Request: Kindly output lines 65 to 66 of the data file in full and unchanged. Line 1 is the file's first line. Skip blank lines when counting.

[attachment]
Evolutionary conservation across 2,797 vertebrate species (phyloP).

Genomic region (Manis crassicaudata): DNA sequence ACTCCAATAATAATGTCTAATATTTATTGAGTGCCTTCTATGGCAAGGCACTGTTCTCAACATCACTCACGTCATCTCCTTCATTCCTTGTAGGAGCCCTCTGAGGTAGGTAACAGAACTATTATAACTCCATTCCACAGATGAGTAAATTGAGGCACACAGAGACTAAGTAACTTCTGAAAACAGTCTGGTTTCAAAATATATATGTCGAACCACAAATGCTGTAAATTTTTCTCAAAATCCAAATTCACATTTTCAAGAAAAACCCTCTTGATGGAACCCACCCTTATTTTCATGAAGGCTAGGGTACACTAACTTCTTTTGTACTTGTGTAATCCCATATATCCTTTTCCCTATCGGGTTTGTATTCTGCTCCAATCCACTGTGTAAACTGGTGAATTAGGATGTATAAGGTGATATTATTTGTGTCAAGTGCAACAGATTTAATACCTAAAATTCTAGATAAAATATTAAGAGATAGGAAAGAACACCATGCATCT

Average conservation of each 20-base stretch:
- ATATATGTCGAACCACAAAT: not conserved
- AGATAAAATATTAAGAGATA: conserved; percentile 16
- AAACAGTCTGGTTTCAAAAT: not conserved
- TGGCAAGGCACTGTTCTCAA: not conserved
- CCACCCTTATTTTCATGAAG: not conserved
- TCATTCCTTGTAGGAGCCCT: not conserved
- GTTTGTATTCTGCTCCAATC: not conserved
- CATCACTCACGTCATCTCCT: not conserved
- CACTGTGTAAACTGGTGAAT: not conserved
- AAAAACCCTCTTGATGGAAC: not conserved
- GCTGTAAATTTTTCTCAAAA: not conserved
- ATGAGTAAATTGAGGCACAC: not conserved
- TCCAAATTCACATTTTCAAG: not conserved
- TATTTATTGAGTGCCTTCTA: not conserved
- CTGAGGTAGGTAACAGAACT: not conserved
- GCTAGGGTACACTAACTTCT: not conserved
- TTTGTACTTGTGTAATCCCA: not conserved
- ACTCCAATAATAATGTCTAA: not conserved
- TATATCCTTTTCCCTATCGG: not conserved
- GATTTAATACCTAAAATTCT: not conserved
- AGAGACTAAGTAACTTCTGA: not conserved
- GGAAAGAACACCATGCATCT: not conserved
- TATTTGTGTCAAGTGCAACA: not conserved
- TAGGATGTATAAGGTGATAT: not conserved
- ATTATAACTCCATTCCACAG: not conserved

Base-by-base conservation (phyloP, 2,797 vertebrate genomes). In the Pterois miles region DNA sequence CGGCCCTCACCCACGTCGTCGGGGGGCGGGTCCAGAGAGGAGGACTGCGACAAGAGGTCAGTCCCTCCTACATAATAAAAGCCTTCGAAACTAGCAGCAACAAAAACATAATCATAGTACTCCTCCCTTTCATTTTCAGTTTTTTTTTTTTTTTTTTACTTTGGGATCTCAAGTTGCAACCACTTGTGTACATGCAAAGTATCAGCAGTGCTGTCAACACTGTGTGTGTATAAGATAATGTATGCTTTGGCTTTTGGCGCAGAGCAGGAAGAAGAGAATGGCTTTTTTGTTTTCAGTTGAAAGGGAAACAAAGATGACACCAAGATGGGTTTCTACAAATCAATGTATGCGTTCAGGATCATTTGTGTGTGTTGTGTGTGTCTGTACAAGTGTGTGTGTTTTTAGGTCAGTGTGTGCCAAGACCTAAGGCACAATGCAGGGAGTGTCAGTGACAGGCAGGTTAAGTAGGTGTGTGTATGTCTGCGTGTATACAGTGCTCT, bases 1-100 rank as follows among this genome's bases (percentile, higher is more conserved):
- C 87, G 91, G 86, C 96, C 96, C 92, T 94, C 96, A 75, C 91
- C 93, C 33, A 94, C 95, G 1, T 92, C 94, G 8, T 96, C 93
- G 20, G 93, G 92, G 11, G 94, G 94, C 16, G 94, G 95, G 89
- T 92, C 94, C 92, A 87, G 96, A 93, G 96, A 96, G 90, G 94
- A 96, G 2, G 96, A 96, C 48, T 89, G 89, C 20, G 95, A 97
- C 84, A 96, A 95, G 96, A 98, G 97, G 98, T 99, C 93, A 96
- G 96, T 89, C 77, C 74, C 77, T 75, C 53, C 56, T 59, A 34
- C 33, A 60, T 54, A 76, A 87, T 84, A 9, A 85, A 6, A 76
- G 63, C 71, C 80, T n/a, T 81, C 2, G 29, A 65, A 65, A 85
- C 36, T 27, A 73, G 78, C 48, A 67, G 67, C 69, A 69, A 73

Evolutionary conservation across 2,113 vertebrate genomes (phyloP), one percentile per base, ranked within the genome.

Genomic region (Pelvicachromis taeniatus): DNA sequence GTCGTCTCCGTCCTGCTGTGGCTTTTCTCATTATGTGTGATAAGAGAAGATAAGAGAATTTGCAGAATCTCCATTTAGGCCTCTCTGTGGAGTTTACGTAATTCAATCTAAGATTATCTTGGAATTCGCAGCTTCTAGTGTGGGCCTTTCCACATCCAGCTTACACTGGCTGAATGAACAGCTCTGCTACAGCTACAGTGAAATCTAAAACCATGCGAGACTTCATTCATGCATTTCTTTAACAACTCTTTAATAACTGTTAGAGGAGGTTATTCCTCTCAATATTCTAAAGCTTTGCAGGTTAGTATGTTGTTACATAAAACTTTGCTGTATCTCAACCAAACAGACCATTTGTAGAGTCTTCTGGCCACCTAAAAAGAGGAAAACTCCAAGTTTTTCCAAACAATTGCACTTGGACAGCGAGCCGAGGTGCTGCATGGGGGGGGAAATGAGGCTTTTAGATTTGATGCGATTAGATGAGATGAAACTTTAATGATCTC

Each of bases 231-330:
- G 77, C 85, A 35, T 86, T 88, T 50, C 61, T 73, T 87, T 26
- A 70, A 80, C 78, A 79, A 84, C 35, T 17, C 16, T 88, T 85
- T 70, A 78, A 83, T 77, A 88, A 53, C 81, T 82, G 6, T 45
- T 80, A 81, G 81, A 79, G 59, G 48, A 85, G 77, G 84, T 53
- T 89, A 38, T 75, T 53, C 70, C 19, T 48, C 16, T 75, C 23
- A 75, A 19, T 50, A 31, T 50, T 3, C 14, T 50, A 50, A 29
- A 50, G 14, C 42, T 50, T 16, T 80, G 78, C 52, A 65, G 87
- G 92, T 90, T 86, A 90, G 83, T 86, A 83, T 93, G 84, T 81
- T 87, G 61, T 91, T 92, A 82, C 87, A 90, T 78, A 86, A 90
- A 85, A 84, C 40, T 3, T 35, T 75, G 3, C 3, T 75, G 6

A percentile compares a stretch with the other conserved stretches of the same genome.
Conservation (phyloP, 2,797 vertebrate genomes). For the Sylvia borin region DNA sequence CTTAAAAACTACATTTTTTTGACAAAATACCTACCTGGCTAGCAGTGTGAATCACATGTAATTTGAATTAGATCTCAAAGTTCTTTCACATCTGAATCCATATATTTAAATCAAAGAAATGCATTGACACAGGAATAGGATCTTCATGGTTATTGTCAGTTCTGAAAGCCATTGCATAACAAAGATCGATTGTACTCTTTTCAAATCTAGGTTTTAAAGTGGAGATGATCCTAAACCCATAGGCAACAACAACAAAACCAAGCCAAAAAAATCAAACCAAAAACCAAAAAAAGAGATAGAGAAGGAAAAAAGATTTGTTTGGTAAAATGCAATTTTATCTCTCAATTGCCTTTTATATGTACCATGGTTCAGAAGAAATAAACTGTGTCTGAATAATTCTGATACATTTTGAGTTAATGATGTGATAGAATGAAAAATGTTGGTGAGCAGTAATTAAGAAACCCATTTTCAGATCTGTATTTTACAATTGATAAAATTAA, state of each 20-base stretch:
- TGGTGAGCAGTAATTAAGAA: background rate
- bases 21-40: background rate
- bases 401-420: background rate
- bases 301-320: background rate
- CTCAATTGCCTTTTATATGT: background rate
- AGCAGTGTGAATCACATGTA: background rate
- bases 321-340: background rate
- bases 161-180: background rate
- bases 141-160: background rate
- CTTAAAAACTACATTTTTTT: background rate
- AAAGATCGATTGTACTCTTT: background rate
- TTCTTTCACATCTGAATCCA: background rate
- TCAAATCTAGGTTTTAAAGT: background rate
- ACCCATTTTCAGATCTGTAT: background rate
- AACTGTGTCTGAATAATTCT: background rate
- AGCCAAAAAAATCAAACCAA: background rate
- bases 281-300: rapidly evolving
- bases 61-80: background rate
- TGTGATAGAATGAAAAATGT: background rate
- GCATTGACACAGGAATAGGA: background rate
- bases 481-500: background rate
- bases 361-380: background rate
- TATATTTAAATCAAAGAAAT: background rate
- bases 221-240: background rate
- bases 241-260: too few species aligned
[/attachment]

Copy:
- AAAGATCGATTGTACTCTTT: background rate
- TTCTTTCACATCTGAATCCA: background rate